Leslie Lindenauer: Your grandfather tells stories differently than your motherHistorians in the News
tags: womens history, Leslie Lindenauer
Popular culture has its own way of telling stories, as do scholars and historians, Leslie Lindenauer, professor of history and women’s studies at Western Connecticut University in Danbury, recently told an audience at the Mark Twain Library.
“It’s a matter of perspective in the moment but it also shifts as time passes,” Lindenauer said.
New events, Lindenauer said, change one’s feelings about the past and how one chooses to tell it.
“In the same way your grandfather tells a story differently than your mother — it’s about where they’ve been and how they think and feel about that same event. and how their current history relates to that event,” she said.
In demonstrating her point, Lindenauer referred to a recent auto commercial that displayed a Revolutionary battle – men in tights on horses against the redcoats in a “muscle car,” charging toward the troops. She said this scene demonstrates how muscular patriotism is very important to current culture.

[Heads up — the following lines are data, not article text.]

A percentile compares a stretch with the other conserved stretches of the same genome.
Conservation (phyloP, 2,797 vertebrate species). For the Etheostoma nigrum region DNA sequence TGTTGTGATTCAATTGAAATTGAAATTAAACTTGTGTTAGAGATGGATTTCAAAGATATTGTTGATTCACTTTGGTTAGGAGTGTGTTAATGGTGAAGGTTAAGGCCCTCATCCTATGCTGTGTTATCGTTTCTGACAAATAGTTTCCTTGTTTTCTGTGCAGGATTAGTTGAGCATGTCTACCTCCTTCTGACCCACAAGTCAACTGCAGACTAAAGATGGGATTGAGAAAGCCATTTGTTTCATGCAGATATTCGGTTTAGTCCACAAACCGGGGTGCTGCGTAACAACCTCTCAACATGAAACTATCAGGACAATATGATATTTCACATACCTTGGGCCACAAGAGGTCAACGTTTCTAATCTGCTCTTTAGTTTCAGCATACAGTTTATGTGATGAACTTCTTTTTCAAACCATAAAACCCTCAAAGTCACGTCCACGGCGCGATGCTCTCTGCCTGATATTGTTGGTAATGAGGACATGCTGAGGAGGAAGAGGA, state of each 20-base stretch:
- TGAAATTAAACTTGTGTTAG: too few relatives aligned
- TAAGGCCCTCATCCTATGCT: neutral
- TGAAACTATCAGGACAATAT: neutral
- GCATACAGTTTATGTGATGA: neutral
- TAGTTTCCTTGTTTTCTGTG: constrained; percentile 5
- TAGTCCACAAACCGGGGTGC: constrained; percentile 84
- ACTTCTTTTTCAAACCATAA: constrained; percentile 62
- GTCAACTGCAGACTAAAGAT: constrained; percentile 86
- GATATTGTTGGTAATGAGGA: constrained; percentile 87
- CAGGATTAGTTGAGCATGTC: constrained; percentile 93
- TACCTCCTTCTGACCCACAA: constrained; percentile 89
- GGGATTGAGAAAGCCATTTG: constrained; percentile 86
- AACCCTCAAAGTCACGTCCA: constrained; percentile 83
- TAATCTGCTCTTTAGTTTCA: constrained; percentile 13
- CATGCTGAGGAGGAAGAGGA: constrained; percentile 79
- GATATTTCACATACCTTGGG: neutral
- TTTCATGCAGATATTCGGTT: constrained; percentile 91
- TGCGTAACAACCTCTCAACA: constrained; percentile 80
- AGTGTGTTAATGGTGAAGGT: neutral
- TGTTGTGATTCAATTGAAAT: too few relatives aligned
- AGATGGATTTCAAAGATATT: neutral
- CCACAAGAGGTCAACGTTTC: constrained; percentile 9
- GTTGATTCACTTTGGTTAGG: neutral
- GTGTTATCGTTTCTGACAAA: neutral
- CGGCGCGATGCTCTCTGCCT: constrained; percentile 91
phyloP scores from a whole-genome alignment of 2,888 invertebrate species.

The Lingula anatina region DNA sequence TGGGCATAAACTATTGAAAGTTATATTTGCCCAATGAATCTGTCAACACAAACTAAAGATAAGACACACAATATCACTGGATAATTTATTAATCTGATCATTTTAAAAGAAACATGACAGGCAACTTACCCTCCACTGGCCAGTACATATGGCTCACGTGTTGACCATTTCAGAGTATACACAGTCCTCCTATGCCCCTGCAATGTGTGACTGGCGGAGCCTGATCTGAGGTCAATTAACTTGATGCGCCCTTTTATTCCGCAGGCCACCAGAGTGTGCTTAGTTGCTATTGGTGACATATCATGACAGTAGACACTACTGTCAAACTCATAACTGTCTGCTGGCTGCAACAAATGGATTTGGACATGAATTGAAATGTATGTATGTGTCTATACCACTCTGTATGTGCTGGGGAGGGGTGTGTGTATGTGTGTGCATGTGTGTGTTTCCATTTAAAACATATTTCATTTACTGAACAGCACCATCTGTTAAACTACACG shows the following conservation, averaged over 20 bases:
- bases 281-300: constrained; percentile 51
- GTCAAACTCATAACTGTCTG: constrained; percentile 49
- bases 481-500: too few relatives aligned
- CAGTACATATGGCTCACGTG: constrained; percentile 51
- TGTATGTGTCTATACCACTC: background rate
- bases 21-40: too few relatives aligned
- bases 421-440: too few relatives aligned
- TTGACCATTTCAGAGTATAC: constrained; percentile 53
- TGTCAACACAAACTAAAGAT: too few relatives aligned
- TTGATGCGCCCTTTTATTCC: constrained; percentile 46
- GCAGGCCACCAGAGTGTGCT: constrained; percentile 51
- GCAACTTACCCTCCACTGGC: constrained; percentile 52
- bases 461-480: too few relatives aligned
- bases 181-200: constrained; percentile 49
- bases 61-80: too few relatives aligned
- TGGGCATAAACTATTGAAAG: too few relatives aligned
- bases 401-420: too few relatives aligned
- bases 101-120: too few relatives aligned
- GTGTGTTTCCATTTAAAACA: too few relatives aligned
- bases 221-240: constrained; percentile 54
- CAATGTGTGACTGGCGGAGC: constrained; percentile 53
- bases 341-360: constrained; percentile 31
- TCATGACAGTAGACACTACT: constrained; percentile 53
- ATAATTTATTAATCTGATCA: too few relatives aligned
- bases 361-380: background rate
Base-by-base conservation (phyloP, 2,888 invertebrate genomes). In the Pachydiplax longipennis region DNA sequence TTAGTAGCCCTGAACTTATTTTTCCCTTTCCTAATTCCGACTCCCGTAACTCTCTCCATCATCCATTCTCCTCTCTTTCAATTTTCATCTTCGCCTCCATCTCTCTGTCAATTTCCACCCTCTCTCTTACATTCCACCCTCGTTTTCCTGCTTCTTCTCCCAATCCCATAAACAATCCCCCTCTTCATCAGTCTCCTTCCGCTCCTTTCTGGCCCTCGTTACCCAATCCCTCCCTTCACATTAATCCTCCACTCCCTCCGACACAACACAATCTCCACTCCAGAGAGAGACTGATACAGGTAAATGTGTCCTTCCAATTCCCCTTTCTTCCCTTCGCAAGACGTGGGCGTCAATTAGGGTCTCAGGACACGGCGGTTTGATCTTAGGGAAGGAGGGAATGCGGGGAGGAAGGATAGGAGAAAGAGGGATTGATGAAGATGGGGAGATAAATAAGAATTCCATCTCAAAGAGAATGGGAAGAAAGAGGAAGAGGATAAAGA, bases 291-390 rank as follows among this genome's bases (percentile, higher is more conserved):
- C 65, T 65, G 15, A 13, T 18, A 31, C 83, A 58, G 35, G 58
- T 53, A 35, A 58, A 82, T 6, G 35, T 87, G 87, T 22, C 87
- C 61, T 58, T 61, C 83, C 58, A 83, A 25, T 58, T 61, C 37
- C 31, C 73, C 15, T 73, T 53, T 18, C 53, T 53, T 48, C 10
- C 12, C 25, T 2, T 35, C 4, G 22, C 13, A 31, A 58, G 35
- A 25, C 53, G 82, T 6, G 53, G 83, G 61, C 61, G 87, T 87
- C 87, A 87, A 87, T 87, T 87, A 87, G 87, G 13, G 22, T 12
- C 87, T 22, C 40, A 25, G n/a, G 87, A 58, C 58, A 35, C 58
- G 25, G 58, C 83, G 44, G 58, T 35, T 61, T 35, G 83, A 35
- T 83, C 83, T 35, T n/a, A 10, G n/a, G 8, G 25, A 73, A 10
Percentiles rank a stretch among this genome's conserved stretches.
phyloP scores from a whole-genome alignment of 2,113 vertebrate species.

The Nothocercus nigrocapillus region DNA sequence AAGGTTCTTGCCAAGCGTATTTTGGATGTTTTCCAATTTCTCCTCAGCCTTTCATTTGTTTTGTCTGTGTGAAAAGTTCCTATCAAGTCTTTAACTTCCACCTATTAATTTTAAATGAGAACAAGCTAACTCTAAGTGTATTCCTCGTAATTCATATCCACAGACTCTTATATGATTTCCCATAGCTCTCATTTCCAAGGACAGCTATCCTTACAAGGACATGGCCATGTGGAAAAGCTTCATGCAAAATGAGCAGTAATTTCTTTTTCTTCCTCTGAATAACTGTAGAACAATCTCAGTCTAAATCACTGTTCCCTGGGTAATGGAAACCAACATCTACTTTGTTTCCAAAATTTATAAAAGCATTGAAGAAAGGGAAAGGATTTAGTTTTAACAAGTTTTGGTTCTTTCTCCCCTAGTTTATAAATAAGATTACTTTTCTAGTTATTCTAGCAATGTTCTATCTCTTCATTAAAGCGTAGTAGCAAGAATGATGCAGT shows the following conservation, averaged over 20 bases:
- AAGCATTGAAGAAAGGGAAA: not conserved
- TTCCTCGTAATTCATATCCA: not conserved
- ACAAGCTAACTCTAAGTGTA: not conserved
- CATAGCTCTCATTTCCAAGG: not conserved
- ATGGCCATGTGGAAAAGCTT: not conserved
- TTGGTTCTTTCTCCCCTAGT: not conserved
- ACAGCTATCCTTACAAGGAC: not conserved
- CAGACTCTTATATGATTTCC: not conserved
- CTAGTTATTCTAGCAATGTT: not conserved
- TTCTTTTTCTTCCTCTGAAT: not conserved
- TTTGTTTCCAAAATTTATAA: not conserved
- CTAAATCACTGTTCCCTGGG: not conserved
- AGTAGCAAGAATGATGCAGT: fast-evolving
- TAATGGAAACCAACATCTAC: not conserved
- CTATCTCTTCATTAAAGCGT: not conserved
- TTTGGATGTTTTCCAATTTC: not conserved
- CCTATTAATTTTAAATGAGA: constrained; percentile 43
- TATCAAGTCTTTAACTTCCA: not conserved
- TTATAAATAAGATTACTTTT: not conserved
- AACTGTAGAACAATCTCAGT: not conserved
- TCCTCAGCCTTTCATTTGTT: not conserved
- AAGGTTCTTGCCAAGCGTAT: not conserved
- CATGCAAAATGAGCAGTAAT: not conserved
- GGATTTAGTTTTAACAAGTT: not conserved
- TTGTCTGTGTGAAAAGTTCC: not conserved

She also spoke about women, and how they were only acknowledged for their role in the Revolutionary War until many years after it took place.
“One of the manifestations of honoring and celebrating the Revolutionary War occurred during the centennial of the American Revolution in 1876. The money spent to print posters, fliers, catalogues and, yes, to make quilts, added up to millions of dollars,” she said. “[Yet,] in the images associated with the campaign, nary a woman is in sight — only years later as more facts came to light was it discovered that most of the money for the campaign was raised by women.”
Paintings created during the Great Depression show people in poverty. However, Lindenauer said with enough distance and time, artwork begins to represent women and show that they too had a stake in history — not as long-suffering weak creatures, but as strong human beings. ...
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